Introduction to Dialogue

In common language, dialogue simply refers to a conversation between two or more persons. However, the origin of the word suggests a deeper meaning. Dialogue comes from the Greek dialogos: dia doesn’t mean “two”–it means “through;” and logos means “the word.” The root of the word therefore implies the stream of meaning that flows through a group engaged in the process of dialogue.

This particular dialogue space is a virtual circle, which is a different experience than an in-person dialogue. But the written word is well suited for dialogue, because it gives the opportunity to think carefully before saying (writing) something. This is greatly encouraged.

Careful thought is required because a dialogue is different than a casual discussion. The word “discussion” is related to “percussion” and “concussion,” and implies the bouncing off of ideas between people in rapid fire fashion, which tends to promote superficial exchanges. Dialogue is different. It is not a debate or contest of wits. All ideas are welcome and contribute to the conversation. Since everyone feels heard and appreciated, this has the potential to bring the conversation to a very deep level.

The most important thing in dialogue is listening. Please listen (read) for the purpose of understanding, not to ready an immediate reply. To listen deeply and try to understand where the other person is coming from, we have to set aside our particular prejudices and assumptions, our station in life, our philosophy, job, experience, even our cultural norms – all of which Bohm called our “tacit infrastructure” and Carlos Castaneda referred to as “controlled folly.” When we do this, we will be able to discuss the concepts in an unfettered and original way. Our personal credentials are not that important for this purpose, and can actually get in the way of meaning flowing through.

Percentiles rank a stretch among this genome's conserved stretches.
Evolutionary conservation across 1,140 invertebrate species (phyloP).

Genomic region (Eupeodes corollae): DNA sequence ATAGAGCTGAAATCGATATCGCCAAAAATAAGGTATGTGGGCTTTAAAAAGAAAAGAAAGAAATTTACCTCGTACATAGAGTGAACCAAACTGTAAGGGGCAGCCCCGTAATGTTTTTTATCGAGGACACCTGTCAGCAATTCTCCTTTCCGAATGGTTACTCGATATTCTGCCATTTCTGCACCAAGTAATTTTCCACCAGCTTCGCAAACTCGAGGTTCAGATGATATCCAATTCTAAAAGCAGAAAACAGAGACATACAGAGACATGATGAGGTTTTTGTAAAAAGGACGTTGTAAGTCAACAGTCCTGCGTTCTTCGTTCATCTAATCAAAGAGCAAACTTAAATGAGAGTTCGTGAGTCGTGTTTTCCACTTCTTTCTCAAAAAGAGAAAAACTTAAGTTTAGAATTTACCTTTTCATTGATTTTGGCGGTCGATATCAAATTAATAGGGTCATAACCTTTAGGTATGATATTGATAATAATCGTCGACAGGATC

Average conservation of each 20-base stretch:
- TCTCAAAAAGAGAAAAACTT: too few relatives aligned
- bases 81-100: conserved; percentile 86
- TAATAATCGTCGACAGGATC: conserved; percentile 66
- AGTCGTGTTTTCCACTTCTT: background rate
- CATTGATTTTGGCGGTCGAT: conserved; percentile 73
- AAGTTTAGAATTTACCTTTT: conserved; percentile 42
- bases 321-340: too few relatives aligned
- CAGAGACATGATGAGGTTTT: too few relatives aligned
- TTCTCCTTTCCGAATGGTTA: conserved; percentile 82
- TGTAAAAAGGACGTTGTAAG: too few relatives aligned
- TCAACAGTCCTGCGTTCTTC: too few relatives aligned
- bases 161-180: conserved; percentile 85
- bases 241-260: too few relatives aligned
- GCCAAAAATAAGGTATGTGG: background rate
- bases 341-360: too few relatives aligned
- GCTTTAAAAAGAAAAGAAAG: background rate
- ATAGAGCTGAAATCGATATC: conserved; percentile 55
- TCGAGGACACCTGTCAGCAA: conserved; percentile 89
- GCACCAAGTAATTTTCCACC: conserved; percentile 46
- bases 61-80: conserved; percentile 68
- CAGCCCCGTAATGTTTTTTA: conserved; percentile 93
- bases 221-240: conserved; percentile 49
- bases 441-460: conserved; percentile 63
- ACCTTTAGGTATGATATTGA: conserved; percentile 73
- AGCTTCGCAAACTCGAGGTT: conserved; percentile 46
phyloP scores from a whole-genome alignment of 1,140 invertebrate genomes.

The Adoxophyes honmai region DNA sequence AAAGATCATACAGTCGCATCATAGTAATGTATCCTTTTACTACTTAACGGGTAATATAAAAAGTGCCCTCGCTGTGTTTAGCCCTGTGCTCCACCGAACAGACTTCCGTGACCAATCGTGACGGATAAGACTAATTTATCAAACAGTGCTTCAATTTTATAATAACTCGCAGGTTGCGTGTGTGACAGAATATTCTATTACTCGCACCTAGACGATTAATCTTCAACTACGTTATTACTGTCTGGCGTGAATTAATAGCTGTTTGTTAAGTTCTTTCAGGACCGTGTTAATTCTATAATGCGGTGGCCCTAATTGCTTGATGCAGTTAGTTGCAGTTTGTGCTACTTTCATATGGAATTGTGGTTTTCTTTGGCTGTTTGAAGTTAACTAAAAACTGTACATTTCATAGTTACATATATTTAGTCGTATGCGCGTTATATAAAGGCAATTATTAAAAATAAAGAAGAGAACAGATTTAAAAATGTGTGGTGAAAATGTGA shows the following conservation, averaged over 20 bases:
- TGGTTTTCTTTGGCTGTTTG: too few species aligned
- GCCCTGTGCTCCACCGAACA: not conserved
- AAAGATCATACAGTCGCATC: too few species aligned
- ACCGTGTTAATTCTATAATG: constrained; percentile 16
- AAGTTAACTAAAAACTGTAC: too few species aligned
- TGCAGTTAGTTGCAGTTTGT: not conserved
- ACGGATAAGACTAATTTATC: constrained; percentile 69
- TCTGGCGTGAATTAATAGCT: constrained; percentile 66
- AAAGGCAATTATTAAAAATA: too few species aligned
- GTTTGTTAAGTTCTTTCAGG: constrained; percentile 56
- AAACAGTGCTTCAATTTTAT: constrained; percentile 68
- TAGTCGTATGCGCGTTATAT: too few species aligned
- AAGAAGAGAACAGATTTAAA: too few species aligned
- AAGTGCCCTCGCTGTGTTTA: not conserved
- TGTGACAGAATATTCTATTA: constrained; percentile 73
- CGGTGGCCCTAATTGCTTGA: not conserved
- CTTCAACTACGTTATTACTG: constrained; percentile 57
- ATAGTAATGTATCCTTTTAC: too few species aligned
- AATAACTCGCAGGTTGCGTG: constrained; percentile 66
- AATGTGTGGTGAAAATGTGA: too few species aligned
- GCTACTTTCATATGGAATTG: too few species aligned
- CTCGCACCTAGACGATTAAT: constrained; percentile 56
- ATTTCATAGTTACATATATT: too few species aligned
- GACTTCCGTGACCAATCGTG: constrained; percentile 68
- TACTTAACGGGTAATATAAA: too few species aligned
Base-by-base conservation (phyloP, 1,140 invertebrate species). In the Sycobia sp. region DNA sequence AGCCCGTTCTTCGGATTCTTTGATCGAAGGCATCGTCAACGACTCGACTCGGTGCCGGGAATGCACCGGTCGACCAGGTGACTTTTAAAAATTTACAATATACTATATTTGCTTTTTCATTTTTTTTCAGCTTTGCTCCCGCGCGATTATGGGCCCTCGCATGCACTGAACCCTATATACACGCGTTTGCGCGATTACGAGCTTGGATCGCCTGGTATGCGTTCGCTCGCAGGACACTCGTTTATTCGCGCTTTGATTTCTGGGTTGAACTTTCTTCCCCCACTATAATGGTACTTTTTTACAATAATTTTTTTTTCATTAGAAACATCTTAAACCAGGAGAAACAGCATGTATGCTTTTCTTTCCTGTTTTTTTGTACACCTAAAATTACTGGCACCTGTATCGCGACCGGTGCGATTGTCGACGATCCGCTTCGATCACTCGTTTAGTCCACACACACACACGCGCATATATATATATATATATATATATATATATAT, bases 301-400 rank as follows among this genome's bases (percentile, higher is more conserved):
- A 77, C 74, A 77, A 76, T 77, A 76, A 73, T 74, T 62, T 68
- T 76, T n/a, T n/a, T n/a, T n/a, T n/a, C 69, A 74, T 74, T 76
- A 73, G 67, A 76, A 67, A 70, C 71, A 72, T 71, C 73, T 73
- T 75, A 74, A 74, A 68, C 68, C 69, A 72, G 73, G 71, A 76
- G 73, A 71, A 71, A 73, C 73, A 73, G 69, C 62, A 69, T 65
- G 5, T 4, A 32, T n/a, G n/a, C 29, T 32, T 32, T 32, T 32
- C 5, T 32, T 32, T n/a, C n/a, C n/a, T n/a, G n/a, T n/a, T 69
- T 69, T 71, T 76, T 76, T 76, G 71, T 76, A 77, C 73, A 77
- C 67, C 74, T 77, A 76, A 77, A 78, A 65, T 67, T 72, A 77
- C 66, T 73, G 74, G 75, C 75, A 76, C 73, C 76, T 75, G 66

As you enter this virtual circle, please imagine you are entering an actual circle. This is why we ask you to type your text in a circle rather than a rectangular box, and also because we want you to “think outside the box.”

Have an open mind and heart as you enter the dialogue. And at all times, be as respectful of everyone in the circle as if they were seated right in front of you. If you don’t see your post pop up right away, do not repost. Initial entries have a delay in posting in order that we may monitor for quality control. Please always use language with respect.

The dialogue space will be convened by posing a question that kick-starts the discussion. The question may be a bit of a koan with multiple layers of meaning, but please do your best to answer it. At certain points, other questions will be added to thicken the soup of dialogue. The dialogue will then take on a life of its own.

Dialogue has no agenda and no expectation of a result. Where it goes, nobody knows. Please enjoy and thank you for listening.

Glenn Aparicio Parry

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